Virtual Hardware  Version 0.2 - beta
Product Overview
Introduction

Arm Virtual Hardware provides simulation models, software tooling, and infrastructure that can be integrated into CI/CD and MLOps development flows. Arm Virtual Hardware supports the software development cycle of embedded, IoT, and ML applications and provides essential components for effective test and validation environments. Arm Virtual Hardware is flexible and can run any RTOS that is designed for Cortex-M or bare metal code that interacts with the processor. Arm Virtual Hardware offers a comprehensive tool integration along with resources for software developers and can therefore run complex applications and software integration tests. A potential workload could be a sensor-fusion Machine Learning (ML) application that connects to the Internet via an IoT operating system.

Arm Virtual Hardware consists of the following components:

  • Arm Virtual Hardware Targets (VHT) are precise simulation models of Cortex-M device sub-systems and are designed for complex software verification and testing. It allows simulation-based test automation of various software workloads, including unit tests, integration tests, and fault injection.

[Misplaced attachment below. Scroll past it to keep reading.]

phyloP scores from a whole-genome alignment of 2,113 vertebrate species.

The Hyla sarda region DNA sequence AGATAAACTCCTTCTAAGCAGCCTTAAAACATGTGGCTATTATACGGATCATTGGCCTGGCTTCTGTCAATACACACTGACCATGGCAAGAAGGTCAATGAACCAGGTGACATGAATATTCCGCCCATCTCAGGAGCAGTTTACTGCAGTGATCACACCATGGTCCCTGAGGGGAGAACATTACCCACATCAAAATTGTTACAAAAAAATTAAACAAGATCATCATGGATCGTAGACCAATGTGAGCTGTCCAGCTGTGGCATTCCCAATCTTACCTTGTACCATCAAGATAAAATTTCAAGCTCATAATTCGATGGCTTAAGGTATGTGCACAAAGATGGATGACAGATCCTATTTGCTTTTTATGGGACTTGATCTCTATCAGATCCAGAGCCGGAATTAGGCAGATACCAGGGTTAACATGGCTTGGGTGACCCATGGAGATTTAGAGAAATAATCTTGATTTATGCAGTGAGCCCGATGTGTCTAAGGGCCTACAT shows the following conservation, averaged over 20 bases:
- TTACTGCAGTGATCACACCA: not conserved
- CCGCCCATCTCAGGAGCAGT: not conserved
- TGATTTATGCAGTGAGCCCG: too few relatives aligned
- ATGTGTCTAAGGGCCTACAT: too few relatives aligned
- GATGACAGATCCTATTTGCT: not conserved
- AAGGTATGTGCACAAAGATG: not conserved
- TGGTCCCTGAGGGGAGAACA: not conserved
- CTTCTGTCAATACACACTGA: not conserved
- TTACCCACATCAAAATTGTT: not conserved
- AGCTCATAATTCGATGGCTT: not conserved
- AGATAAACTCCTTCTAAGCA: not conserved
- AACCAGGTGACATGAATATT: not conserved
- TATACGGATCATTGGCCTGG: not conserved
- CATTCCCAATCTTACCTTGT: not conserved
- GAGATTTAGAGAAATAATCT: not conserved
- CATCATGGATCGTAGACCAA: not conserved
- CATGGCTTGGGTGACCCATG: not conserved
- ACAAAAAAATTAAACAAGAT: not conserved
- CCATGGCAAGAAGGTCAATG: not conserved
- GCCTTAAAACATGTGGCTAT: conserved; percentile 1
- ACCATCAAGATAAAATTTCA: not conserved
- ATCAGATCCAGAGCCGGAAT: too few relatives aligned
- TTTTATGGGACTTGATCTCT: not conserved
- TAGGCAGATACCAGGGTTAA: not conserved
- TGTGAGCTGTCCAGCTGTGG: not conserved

• Arm Virtual Hardware Services provide a cloud-native infra-structure for software test and validation. These Arm Virtual Hardware services can be integrated into various CI/CD and MLOps environments that range from GitHub to on-premise IT infrastructure. The Arm VHT services will be available via the AWS Marketplace (and later also via other Cloud Service providers).
  • Arm Virtual Hardware Developer Resources gives you access to interface drivers that map to virtual targets and physical hardware along with Python scripts for I/O simulation. The documentation explains how to integrate Arm VHT into typical CI/CD environments. Usage examples show typical usage cases and range from audio processing, ML algorithm testing, up to IoT applications that interface to Cloud Service providers.
  • Software Development Environments with Arm VHT integration are also available. Arm Virtual Hardware is an integral part of the Keil MDK Professional Edition that is a comprehensive software tool suite for creating Cortex-M-based applications and related validation and test processes. In future, the next-generation Keil Studio will also integrate Arm Virtual Hardware.
Arm Virtual Hardware - Components

Documentation Structure

Section Description
Overview Introduces Arm Virtual Hardware along with the top-level structure.